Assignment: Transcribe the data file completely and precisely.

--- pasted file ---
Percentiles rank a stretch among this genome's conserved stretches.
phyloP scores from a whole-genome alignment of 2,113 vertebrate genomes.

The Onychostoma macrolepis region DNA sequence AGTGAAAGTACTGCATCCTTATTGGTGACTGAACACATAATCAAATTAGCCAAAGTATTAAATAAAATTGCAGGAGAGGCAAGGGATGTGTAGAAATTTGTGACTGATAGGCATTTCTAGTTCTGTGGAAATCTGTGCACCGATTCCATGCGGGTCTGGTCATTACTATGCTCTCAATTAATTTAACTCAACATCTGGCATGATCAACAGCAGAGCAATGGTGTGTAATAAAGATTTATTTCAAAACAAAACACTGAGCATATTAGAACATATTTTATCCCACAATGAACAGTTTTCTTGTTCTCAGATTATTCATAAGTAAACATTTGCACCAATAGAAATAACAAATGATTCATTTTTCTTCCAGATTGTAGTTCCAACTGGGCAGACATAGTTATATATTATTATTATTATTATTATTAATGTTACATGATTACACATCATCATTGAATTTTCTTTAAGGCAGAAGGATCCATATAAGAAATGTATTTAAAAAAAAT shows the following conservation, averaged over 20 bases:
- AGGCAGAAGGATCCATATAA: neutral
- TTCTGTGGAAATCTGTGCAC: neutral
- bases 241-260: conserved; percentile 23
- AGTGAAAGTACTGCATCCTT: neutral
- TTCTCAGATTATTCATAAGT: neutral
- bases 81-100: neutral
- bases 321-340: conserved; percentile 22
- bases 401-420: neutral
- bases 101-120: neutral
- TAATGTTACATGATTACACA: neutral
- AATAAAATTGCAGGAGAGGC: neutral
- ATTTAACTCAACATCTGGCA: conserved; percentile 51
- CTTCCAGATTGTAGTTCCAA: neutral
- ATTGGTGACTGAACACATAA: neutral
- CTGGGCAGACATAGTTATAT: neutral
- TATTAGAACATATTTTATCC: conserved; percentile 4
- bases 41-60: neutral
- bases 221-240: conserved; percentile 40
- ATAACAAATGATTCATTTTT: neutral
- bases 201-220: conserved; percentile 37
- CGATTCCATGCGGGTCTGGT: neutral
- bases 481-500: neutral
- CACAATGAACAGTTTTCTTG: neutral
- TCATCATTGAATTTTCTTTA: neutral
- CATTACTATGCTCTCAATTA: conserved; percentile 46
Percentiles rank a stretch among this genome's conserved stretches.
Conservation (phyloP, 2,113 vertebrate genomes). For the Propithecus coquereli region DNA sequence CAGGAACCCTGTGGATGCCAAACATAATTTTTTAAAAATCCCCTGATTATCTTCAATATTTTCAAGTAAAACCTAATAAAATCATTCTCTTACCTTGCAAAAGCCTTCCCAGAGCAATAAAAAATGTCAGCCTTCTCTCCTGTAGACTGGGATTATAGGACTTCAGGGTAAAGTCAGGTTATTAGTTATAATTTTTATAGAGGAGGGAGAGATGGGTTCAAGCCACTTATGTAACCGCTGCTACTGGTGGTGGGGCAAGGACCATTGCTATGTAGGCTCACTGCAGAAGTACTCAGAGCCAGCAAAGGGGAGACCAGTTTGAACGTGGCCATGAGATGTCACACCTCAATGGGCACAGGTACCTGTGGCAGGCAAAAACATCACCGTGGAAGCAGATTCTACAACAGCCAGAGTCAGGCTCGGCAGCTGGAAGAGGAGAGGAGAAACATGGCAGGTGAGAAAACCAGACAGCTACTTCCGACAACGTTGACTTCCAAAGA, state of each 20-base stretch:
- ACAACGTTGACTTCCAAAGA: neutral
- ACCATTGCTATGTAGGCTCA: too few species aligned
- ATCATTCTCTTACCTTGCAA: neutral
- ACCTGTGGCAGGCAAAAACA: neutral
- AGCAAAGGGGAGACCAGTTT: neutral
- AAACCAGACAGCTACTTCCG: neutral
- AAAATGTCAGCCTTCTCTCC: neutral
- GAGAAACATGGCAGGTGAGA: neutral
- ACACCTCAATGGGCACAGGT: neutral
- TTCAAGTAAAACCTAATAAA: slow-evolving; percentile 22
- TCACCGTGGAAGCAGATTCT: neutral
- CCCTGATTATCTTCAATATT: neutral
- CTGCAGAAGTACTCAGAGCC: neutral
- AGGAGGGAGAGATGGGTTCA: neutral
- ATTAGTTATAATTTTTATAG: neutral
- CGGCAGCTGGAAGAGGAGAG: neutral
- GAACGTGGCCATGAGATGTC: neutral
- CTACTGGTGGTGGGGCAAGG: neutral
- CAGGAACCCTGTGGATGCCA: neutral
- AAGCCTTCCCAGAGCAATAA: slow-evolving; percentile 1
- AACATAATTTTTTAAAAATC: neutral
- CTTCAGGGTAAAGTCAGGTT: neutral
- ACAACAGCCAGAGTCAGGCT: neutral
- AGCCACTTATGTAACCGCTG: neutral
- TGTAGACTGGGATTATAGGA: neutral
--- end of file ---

Percentiles rank a stretch among this genome's conserved stretches.
phyloP scores from a whole-genome alignment of 2,113 vertebrate genomes.

The Onychostoma macrolepis region DNA sequence AGTGAAAGTACTGCATCCTTATTGGTGACTGAACACATAATCAAATTAGCCAAAGTATTAAATAAAATTGCAGGAGAGGCAAGGGATGTGTAGAAATTTGTGACTGATAGGCATTTCTAGTTCTGTGGAAATCTGTGCACCGATTCCATGCGGGTCTGGTCATTACTATGCTCTCAATTAATTTAACTCAACATCTGGCATGATCAACAGCAGAGCAATGGTGTGTAATAAAGATTTATTTCAAAACAAAACACTGAGCATATTAGAACATATTTTATCCCACAATGAACAGTTTTCTTGTTCTCAGATTATTCATAAGTAAACATTTGCACCAATAGAAATAACAAATGATTCATTTTTCTTCCAGATTGTAGTTCCAACTGGGCAGACATAGTTATATATTATTATTATTATTATTATTAATGTTACATGATTACACATCATCATTGAATTTTCTTTAAGGCAGAAGGATCCATATAAGAAATGTATTTAAAAAAAAT shows the following conservation, averaged over 20 bases:
- AGGCAGAAGGATCCATATAA: neutral
- TTCTGTGGAAATCTGTGCAC: neutral
- bases 241-260: conserved; percentile 23
- AGTGAAAGTACTGCATCCTT: neutral
- TTCTCAGATTATTCATAAGT: neutral
- bases 81-100: neutral
- bases 321-340: conserved; percentile 22
- bases 401-420: neutral
- bases 101-120: neutral
- TAATGTTACATGATTACACA: neutral
- AATAAAATTGCAGGAGAGGC: neutral
- ATTTAACTCAACATCTGGCA: conserved; percentile 51
- CTTCCAGATTGTAGTTCCAA: neutral
- ATTGGTGACTGAACACATAA: neutral
- CTGGGCAGACATAGTTATAT: neutral
- TATTAGAACATATTTTATCC: conserved; percentile 4
- bases 41-60: neutral
- bases 221-240: conserved; percentile 40
- ATAACAAATGATTCATTTTT: neutral
- bases 201-220: conserved; percentile 37
- CGATTCCATGCGGGTCTGGT: neutral
- bases 481-500: neutral
- CACAATGAACAGTTTTCTTG: neutral
- TCATCATTGAATTTTCTTTA: neutral
- CATTACTATGCTCTCAATTA: conserved; percentile 46
Percentiles rank a stretch among this genome's conserved stretches.
Conservation (phyloP, 2,113 vertebrate genomes). For the Propithecus coquereli region DNA sequence CAGGAACCCTGTGGATGCCAAACATAATTTTTTAAAAATCCCCTGATTATCTTCAATATTTTCAAGTAAAACCTAATAAAATCATTCTCTTACCTTGCAAAAGCCTTCCCAGAGCAATAAAAAATGTCAGCCTTCTCTCCTGTAGACTGGGATTATAGGACTTCAGGGTAAAGTCAGGTTATTAGTTATAATTTTTATAGAGGAGGGAGAGATGGGTTCAAGCCACTTATGTAACCGCTGCTACTGGTGGTGGGGCAAGGACCATTGCTATGTAGGCTCACTGCAGAAGTACTCAGAGCCAGCAAAGGGGAGACCAGTTTGAACGTGGCCATGAGATGTCACACCTCAATGGGCACAGGTACCTGTGGCAGGCAAAAACATCACCGTGGAAGCAGATTCTACAACAGCCAGAGTCAGGCTCGGCAGCTGGAAGAGGAGAGGAGAAACATGGCAGGTGAGAAAACCAGACAGCTACTTCCGACAACGTTGACTTCCAAAGA, state of each 20-base stretch:
- ACAACGTTGACTTCCAAAGA: neutral
- ACCATTGCTATGTAGGCTCA: too few species aligned
- ATCATTCTCTTACCTTGCAA: neutral
- ACCTGTGGCAGGCAAAAACA: neutral
- AGCAAAGGGGAGACCAGTTT: neutral
- AAACCAGACAGCTACTTCCG: neutral
- AAAATGTCAGCCTTCTCTCC: neutral
- GAGAAACATGGCAGGTGAGA: neutral
- ACACCTCAATGGGCACAGGT: neutral
- TTCAAGTAAAACCTAATAAA: slow-evolving; percentile 22
- TCACCGTGGAAGCAGATTCT: neutral
- CCCTGATTATCTTCAATATT: neutral
- CTGCAGAAGTACTCAGAGCC: neutral
- AGGAGGGAGAGATGGGTTCA: neutral
- ATTAGTTATAATTTTTATAG: neutral
- CGGCAGCTGGAAGAGGAGAG: neutral
- GAACGTGGCCATGAGATGTC: neutral
- CTACTGGTGGTGGGGCAAGG: neutral
- CAGGAACCCTGTGGATGCCA: neutral
- AAGCCTTCCCAGAGCAATAA: slow-evolving; percentile 1
- AACATAATTTTTTAAAAATC: neutral
- CTTCAGGGTAAAGTCAGGTT: neutral
- ACAACAGCCAGAGTCAGGCT: neutral
- AGCCACTTATGTAACCGCTG: neutral
- TGTAGACTGGGATTATAGGA: neutral